One possibility is that it is in fact a function of recovery. Namely, with the cycling you might be accumulating fatigue to the point where rest is needed after five consecutive days or you'll start seeing a negative return on investment (overtraining). Whereas with the running perhaps the applied volume and intensity is of a level you are already accustomed to, so without increasing these parameters recovery isn't as big a factor anymore and the habit formation becomes much more important.
This article on Wikipedia investigates the neurobiological effects of exercise: https://en.wikipedia.org/wiki/Neurobiological_effects_of_physical_exercise
Of particular interest is the section "Psychological stress and cortisol".
The "stress hormone", cortisol, is a glucocorticoid that binds to glucocorticoid receptors. Psychological stress induces the release of cortisol from the adrenal gland by activating the hypothalamic–pituitary–adrenal axis (HPA axis). Short-term increases in cortisol levels are associated with adaptive cognitive improvements, such as enhanced inhibitory control; however, excessively high exposure or prolonged exposure to high levels of cortisol causes impairments in cognitive control and has neurotoxic effects in the human brain. For example, chronic psychological stress decreases BDNF expression which has detrimental effects on hippocampal volume and can lead to depression.
There might be a difference between the cortisol release for running and cycling, possibly specific to your case. Are you more accustomed to running than cycling? Perhaps cycling causes a cumulative overload whereas running no longer does this for you.
Then there is the famous "runner's high". A prolonged bout of exercise (and I'd say running 8 miles might fit the bill) can result in feelings of elation due to the release of what is known as "euphoriants", which are in fact addictive drugs. Getting these on multiple consecutive days and then denying yourself them for a few days would very much lead into withdrawal symptoms. An example of such a substance playing a role in runner's high is beta-endorphin, an analgesic which has a (substantially) higher potency than morphine.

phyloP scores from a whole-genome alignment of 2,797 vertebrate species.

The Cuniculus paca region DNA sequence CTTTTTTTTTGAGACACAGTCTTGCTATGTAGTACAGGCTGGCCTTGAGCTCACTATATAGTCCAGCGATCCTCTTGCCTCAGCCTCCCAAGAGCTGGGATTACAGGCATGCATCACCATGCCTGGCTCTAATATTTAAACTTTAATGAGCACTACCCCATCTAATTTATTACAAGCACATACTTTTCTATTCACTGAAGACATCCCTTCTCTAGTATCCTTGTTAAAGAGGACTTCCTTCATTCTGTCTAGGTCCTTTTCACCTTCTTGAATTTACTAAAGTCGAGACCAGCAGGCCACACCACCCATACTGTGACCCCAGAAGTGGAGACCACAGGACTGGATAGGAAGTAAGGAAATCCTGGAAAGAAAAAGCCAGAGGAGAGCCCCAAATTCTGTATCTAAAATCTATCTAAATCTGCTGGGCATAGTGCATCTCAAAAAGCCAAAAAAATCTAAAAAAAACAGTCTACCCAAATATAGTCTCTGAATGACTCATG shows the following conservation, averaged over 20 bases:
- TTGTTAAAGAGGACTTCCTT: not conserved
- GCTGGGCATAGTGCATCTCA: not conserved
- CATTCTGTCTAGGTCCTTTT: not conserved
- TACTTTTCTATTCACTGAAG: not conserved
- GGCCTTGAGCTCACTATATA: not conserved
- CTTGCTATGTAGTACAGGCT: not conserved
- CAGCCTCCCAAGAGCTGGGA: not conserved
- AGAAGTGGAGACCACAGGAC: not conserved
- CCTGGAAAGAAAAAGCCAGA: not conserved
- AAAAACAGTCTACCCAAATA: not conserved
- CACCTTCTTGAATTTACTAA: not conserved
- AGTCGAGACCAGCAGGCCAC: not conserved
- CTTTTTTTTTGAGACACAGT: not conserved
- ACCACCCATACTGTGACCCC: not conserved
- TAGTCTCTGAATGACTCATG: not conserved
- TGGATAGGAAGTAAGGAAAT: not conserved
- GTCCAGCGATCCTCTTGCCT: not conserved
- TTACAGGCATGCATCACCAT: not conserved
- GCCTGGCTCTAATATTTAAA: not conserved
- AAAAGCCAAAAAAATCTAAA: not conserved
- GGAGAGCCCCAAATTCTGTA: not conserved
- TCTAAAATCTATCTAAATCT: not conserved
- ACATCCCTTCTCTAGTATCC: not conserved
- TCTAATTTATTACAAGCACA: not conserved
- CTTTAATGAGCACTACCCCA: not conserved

Is this specific to running, or some sports but not including cycling? A search around online yields some anecdotal evidence from cyclists that they too can experience this same feeling of euphoria and get "in the zone". But I'd hazard a guess that given the nature of cycling versus running (relative intensity, distance, possibility of letting momentum carry you for a while or downhill) you might need longer cycling workouts compared to running to produce the same effects.
My best guesses would be that you are perhaps more accustomed to running and training specificity can have a profound effect on the produced results, or perhaps being our natural means of displacement (as opposed to cycling), running is more effective at resulting in the release of the euphoriants. But both are pure conjecture on my part.
If anyone would find some specific studies regarding this it'd be very interesting. I'm coming up empty-handed without taking more time to dig through archives with the right keywords.